- Ricerche e Progetti
- Biblioteca della Libertà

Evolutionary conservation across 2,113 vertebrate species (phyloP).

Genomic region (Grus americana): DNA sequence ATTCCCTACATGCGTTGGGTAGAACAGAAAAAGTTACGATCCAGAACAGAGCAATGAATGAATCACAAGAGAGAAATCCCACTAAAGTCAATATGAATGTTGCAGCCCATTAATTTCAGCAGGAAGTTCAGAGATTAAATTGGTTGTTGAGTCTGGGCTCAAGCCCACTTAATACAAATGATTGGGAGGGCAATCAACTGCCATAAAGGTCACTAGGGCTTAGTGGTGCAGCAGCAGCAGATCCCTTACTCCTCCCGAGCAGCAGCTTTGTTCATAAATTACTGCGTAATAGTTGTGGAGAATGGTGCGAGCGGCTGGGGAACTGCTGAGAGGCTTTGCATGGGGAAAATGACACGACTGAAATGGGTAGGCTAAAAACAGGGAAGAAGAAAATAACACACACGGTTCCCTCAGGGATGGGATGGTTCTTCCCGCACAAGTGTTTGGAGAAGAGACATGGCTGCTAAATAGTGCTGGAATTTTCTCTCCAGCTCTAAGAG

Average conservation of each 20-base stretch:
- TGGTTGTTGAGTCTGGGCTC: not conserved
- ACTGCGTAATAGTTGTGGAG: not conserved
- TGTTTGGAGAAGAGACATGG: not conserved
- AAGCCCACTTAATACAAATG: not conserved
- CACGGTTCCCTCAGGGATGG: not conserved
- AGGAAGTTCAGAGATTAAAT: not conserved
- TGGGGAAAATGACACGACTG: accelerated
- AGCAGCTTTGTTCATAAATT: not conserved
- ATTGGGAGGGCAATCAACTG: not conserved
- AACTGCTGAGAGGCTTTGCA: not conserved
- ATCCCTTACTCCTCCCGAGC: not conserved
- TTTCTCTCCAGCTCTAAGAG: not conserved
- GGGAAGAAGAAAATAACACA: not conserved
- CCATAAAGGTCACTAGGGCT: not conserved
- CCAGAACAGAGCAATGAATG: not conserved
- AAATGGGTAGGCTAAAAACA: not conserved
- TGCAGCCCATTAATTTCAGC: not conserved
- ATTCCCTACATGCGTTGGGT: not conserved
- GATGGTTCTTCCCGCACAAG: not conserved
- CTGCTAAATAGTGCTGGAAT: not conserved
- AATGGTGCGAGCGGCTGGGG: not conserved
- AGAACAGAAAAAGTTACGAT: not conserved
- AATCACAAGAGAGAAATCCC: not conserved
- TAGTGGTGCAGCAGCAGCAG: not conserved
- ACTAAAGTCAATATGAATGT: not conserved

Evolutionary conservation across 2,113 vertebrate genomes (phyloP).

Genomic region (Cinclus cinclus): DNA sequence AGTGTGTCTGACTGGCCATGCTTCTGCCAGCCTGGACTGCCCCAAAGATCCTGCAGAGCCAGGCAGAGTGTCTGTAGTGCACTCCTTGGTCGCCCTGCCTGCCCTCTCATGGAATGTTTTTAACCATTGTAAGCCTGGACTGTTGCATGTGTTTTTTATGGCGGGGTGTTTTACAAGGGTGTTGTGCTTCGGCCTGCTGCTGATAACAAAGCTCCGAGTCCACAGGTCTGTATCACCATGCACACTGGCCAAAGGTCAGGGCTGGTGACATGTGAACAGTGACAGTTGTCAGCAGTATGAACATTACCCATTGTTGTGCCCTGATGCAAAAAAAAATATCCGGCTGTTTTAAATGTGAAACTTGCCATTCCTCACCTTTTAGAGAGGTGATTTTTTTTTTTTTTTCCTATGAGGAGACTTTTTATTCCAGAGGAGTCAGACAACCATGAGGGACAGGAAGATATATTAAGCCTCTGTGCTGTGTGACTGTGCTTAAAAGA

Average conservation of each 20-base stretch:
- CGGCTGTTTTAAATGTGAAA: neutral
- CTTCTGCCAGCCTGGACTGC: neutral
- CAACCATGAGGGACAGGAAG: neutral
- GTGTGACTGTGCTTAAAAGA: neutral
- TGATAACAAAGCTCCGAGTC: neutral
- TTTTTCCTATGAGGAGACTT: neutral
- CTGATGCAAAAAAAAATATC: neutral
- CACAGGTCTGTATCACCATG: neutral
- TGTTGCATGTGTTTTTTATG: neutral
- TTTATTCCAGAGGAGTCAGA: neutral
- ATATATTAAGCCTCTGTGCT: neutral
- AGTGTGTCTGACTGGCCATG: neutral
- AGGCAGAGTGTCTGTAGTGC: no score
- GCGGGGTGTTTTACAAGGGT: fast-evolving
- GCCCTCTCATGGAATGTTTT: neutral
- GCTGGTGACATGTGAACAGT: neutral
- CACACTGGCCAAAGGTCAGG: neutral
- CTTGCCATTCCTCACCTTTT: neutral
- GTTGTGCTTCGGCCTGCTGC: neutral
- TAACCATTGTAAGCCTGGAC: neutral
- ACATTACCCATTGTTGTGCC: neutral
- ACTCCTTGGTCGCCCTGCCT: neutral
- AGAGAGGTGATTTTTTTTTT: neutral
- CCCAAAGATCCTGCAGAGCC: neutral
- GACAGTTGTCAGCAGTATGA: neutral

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The author reviews empirical attempts to measure liberty and concludes that, if they have been highly effective in the sphere of economic freedom, the same cannot be said of that of political freedom. The fact is that, over the last few years, economic freedom has increased worldwide thanks to globalisation, whereas states have become arguably more invasive in the field of civil liberties (bioethics is a case in point), which are currently jeopardised by phenomena such as political correctness. The crisis of the nation-state would appear to be the consequence of two contrary processes: globalisation and decentralisation. The crisis, however, is not that of the liberal democratic state per se, but of its all-pervasive, socialistic offshoot. The threat of terrorism and war have also laid bare all the limitations of the libertarian approach, which neglects the demand for certainty of citizens. To escape the alternative between conservatism and communitarianism (which resemble one another much more than might be generally believed), liberal thinking has to show itself capable of profound self-renewal, rethinking a liberal state model in tune, as was the case in the nineteenth century, with the preferences of citizens – capable, that is, of ensuring at once their demand for certainty and the protection of freedom.